Show ContentsNaesmyth History, Family Crest & Coats of Arms

The surname Naesmyth is thought to be an occupational name for a maker of knives or nails, deriving from the Old English "cnif," meaning "knife," or "noegel," meaning "nail" combined with "smith." 1

One source notes, the name is derived from "Nail-smith; but they bear two broken hammers in their Arms, as if the name were No smith !" 2

Early Origins of the Naesmyth family

The surname Naesmyth was first found in Renfrewshire (Gaelic: Siorrachd Rinn Friù), a historic county of Scotland, today encompassing the Council Areas of Renfrew, East Renfrewshire, and Iverclyde, in the Strathclyde region of southwestern Scotland, where they held a family seat from early times and their first records appeared on the early census rolls taken by the early Kings of Scotland to determine the rate of taxation of their subjects. 3

"Adam Nasmith, owner of lands at Brechin, died before 1420. The Nasmyths were an old family of burgesses at Hamilton. James Nasmytht, witness in Glasgow, 1543. George Nasmyth was one of those hanged for holding Paisley against the king and his regent, 1565, and John Nesmyt is mentioned by Moysie as one of those concerned in a conspiracy in Holyrood, 27 December 1591. There was a resignation of property in favor of Robert Nasmyth in Glasgow, 1552." 3

Further to the south in England, Hugh Nasmith was listed in Yorkshire in 1277. 4

And it is here in England that we find definitive proof of the former spellings of the family. Roger Knifsmith was listed in London 1246-1289; Adam Knyfsmith in the Assize Rolls for Lancashire in 1285; Saman le Knyfsmyth in Devon in 1310; William Knysmyt in the Assize Rolls for Staffordshire in 1326; and Robert Knysmithe was listed in 1594. 4

Early History of the Naesmyth family

This web page shows only a small excerpt of our Naesmyth research. Another 129 words (9 lines of text) covering the years 1400, 1552, 1579, 1619, 1626, 1630, 1684, 1720, 1730, 1740, 1741, 1758, 1760, 1764, 1765, 1767, 1771, 1778, 1779, 1797, 1808, 1820, 1840 and 1890 are included under the topic Early Naesmyth History in all our PDF Extended History products and printed products wherever possible.

Naesmyth Spelling Variations

Scribes in Medieval Scotland spelled names by sound rather than any set of rules, so an enormous number of spelling variations exist in names of that era. Naesmyth has been spelled Naismith, Naysmith, Naesmyth, Nesmith, Nasmyth and others.

Early Notables of the Naesmyth family

Notable amongst the family at this time was John Nasmith or Naysmith (d. 1619?), Scottish "surgeon to James VI of Scotland and I of England, was second son of Michael Naesmith of Posso, Peeblesshire, and Elizabeth Baird. The family trace their descent to a stalwart knight, who while in attendance on Alexander III was unable to repair his armour, but so atoned for his lack of skill as a smith by his bravery in the fight that after its conclusion he was knighted by the king with the remark that, although ‘he was nae smith, he was a brave gentleman.’ Sir...
Another 212 words (15 lines of text) are included under the topic Early Naesmyth Notables in all our PDF Extended History products and printed products wherever possible.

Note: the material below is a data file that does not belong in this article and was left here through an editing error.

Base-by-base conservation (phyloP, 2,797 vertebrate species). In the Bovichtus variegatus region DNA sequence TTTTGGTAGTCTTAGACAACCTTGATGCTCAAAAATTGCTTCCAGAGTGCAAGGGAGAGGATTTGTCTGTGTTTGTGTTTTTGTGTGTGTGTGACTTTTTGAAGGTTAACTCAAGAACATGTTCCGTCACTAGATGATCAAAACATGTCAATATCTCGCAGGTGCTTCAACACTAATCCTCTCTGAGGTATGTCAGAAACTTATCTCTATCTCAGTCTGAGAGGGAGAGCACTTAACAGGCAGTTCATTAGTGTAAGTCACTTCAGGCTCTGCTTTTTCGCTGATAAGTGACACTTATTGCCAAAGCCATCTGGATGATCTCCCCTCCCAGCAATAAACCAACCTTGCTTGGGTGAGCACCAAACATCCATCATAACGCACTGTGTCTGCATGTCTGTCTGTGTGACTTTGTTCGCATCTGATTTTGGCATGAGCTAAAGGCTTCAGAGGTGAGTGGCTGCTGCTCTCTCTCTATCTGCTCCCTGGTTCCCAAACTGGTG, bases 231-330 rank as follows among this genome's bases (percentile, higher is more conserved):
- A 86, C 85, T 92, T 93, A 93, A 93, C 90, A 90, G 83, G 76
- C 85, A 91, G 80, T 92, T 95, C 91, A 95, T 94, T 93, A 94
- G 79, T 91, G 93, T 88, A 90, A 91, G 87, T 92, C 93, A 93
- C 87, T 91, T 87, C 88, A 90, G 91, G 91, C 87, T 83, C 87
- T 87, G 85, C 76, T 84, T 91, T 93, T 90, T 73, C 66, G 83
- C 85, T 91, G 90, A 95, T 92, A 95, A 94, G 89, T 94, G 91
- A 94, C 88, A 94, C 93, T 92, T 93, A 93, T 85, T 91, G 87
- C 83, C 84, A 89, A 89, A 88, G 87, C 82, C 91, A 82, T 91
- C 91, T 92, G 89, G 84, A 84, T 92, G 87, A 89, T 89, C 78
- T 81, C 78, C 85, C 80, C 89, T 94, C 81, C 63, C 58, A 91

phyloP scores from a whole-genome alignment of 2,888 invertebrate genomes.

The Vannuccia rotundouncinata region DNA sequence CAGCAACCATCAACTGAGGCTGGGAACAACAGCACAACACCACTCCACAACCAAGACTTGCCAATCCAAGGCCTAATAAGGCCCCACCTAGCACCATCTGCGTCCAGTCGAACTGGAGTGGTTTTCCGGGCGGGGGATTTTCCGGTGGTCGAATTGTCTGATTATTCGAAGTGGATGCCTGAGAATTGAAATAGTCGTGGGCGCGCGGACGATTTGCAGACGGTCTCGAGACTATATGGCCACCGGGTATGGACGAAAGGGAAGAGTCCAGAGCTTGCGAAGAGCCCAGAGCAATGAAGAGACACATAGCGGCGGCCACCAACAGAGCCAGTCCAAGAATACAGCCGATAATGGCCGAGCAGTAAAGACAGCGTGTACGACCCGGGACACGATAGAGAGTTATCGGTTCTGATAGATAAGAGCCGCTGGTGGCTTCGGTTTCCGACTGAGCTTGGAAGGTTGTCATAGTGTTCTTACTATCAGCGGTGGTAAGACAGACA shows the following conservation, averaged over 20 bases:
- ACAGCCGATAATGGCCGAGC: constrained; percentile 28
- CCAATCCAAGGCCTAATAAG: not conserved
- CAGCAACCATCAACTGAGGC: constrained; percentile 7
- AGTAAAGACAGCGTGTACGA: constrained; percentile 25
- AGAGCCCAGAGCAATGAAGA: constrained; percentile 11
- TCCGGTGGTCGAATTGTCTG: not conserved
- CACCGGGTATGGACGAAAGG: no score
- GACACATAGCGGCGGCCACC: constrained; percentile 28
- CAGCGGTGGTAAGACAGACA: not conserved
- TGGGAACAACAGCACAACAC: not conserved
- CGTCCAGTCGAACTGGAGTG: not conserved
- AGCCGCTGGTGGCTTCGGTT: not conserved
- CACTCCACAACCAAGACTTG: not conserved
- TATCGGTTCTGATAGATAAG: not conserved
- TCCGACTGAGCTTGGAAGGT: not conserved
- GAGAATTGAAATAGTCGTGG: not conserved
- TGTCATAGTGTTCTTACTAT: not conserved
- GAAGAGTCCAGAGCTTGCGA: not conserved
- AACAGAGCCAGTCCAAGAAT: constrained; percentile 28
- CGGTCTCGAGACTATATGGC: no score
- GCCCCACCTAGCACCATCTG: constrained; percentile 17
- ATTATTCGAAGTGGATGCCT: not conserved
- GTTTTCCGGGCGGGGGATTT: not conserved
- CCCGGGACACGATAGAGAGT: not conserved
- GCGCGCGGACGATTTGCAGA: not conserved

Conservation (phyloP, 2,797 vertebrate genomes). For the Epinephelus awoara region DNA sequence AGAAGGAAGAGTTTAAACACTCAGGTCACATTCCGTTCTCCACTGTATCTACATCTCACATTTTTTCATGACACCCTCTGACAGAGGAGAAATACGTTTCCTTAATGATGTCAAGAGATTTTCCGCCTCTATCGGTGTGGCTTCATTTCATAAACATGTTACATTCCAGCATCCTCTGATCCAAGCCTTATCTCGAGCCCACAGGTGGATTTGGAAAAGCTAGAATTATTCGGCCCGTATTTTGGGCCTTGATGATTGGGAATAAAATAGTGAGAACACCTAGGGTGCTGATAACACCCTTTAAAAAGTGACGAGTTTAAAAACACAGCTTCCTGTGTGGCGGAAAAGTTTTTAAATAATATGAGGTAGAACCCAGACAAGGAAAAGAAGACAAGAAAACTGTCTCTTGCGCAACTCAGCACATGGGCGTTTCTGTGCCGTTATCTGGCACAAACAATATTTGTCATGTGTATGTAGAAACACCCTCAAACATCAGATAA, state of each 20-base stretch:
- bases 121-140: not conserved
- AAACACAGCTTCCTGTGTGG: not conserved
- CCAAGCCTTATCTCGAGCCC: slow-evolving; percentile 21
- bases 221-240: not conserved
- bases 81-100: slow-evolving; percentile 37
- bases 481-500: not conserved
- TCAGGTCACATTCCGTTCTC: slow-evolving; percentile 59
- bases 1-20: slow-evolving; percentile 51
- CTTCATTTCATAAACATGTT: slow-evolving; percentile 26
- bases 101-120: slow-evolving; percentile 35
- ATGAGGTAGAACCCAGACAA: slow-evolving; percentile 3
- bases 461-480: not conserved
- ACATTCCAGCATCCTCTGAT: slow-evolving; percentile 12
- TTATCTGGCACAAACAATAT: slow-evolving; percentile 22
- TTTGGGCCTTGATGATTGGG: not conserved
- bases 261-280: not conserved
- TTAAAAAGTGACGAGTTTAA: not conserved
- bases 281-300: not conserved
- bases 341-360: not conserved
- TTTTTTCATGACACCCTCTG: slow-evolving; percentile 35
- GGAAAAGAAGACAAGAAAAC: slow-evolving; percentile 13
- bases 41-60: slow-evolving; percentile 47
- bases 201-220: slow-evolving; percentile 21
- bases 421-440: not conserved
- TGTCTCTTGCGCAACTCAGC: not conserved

Migration of the Naesmyth family

The number of Strathclyde Clan families sailing for North America increased steadily as the persecution continued. In the colonies, they could find not only freedom from the iron hand of the English government, but land to settle on. The American War of Independence allowed many of these settlers to prove their independence, while some chose to go to Canada as United Empire Loyalists. Scots played essential roles in the forging of both great nations. Among them: James Nesmith, who settled in New Hampshire in 1718; as well as John Nesmith, who settled in Maryland in 1747.

Contemporary Notables of the name Naesmyth (post 1700) +

  • Sir James Naesmyth (d. 1720), 1st Baronet of Posso in the County of Peebles, Scottish lawyer and peer
  • Sir James Naesmyth (1704-1779), 2nd Baronet of Posso in the County of Peebles, Scottish peer, botanist and politician, Fellow of the Royal Society, Member of Parliament for Peeblesshire from 1731 to 1734, and from 1735 to 1741
  • Sir Douglas Arthur Bradley Naesmyth (1905-1928), 8th Baronet of Posso in the County of Peebles, Scottish peer
  • Sir James Tolme Naesmyth (b. 1864), 7th Baronet of Posso in the County of Peebles, Scottish peer
  • Sir Michael George Naesmyth (1828-1907), 6th Baronet of Posso in the County of Peebles, Acottish peer
  • Sir James Naesmyth (1827-1896), 5th Baronet of Posso in the County of Peebles, Scottish peer
  • Sir John Murray Naesmyth (b. 1803), 4th Baronet of Posso in the County of Peebles, Scottish peer
  • Sir James Naesmyth (b. 1829), 3rd Baronet of Posso in the County of Peebles, Scottish peer

The Naesmyth Motto +

The motto was originally a war cry or slogan. Mottoes first began to be shown with arms in the 14th and 15th centuries, but were not in general use until the 17th century. Thus the oldest coats of arms generally do not include a motto. Mottoes seldom form part of the grant of arms: Under most heraldic authorities, a motto is an optional component of the coat of arms, and can be added to or changed at will; many families have chosen not to display a motto.

Motto: Non arte sed marte
Motto Translation: Not by science but by war.

  1. Bardsley, C.W, A Dictionary of English and Welsh Surnames: With Special American Instances. Wiltshire: Heraldry Today, 1901. Print. (ISBN 0-900455-44-6)
  2. Dixon, Bernard Homer, Surnames. London: John Wilson and son, 1857. Print
  3. Black, George F., The Surnames of Scotland Their Origin, Meaning and History. New York: New York Public Library, 1946. Print. (ISBN 0-87104-172-3)
  4. Reaney, P.H and R.M. Wilson, A Dictionary of English Surnames. London: Routledge, 1991. Print. (ISBN 0-415-05737-X) on Facebook